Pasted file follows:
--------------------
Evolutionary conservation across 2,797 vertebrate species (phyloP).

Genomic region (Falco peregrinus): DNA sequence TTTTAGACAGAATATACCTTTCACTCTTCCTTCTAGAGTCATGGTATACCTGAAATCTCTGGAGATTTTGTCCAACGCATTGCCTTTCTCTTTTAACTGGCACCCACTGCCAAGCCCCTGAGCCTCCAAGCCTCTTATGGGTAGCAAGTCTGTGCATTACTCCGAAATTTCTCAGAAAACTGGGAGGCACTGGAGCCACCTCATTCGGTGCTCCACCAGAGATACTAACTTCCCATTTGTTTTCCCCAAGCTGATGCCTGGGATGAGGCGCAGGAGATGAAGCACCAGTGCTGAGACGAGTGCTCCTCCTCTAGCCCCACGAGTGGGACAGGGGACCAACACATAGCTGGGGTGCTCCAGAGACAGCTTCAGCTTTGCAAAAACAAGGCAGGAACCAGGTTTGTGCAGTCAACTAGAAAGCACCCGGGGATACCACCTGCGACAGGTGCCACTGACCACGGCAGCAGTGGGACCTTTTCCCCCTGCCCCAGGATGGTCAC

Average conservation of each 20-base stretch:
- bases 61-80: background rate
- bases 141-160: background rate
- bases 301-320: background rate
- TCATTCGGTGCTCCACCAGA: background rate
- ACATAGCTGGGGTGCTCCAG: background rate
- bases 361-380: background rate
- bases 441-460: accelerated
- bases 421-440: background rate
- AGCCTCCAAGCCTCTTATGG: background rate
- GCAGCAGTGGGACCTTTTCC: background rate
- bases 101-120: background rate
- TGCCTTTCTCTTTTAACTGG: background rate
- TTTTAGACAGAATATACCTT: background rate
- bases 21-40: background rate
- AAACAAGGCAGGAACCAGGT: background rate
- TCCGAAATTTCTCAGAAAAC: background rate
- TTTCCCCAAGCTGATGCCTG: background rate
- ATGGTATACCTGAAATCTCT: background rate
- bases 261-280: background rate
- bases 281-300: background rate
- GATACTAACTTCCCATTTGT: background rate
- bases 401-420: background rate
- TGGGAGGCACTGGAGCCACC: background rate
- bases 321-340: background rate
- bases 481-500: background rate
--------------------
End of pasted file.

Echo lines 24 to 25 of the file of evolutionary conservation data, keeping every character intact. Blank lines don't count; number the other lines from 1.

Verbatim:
- GATACTAACTTCCCATTTGT: background rate
- bases 401-420: background rate